NPR logo Songs We Love: Kali Uchis, 'Tyrant (Feat. Jorja Smith)'

Songs We Love: Kali Uchis, 'Tyrant (Feat. Jorja Smith)'

Kali Uchis (right) and Jorja Smith in the luxurious video for "Tyrant." YouTube hide caption

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Kali Uchis (right) and Jorja Smith in the luxurious video for "Tyrant."

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Kali Uchis' "Tyrant" embodies a love letter addressed not to timeless summer flings, but specifically to summer 2017. It's glittery and danceable, but brutal in its honesty, nodding to the grim state of affairs with lines like "When everything's on fire / You're my peace and quiet." (Plus, you know, the name of the song is "Tyrant.") Uchis clearly lays out the dots and, winking, rolls the listener a fluorescent pen to connect them.

The track shakes out a silky flat sheet, emblazoned with a bright banana-leaf print, to set an altar for the best part of a new relationship: the bed days. Uchis' soft, aching vocals, knitted together with fluttering cymbals, swim around the aural bedroom, each piece tiny and delicate like a fishbone. During the bed days, there's no place more appealing — or safe — than a pile of mussed linens alongside your person. A lack of urgency, a tangle of oxytocins and cloying humidity, cradling a bouquet of tender feelings that — while perhaps not permanent — are still treasured. "I don't wanna come down / Keep spinning me round and round and round and round and round," Uchis sings. It's an oasis born not so much out of lust or lethargy, but out of a primal necessity.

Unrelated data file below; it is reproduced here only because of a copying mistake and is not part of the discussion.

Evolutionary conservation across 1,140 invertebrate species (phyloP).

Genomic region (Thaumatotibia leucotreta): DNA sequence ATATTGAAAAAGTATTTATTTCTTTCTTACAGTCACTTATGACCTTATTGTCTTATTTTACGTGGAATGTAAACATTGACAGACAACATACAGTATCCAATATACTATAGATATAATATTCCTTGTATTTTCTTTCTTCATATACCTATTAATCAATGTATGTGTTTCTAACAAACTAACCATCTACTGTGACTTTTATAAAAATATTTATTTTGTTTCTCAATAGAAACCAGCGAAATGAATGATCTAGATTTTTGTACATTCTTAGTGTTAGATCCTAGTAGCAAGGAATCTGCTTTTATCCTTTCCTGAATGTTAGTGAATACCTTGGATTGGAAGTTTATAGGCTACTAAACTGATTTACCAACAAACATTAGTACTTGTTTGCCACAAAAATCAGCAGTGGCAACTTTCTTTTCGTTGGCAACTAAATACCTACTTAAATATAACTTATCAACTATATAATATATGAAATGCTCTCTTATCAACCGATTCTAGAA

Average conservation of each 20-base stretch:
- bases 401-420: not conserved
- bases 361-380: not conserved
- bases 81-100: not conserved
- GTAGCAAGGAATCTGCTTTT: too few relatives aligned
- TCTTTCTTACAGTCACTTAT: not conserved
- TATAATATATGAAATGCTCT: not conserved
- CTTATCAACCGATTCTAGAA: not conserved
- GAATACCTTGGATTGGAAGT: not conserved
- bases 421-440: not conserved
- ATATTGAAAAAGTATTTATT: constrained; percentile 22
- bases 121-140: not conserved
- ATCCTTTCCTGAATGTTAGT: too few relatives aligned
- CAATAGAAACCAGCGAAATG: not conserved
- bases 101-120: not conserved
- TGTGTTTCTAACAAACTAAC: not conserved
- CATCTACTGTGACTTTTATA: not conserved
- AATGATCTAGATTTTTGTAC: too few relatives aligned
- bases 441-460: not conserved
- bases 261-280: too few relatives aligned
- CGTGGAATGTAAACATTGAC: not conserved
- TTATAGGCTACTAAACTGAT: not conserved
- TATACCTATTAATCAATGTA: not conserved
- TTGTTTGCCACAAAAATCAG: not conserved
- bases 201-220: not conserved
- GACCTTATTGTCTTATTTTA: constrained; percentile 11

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Light and airy in its sweetness, the song blooms into fluffy, ebullient tufts of cotton candy — only to soon melt in the hot June sun and dry into a hardened candy shell. The visual treatment of "Tyrant" echoes this sensibility, featuring Uchis in luxurious duds and splayed on cars — a tropically-tinged, welcome antithesis to the Whitesnake trope. Bathed in red lights, Jorja Smith joins in around the two-minute mark, parting the haze of infatuation to reclaim a powerful swagger: "Don't think you can lie / I can see through your mind."

"Tyrant" is a romantic banger flecked with self-awareness. It skillfully portrays love in the age of rumbling dystopia: a boudoir anointed by something pure even though its walls may shake with the unrest outside. For now, we're ensconced in a candied vessel atop a mound of soft blankets and the flesh of someone or something precious. And that's comforting — even if it lasts exactly that long: for now. There's no rush.


"Tyrant (Feat. Jorja Smith)" is out now.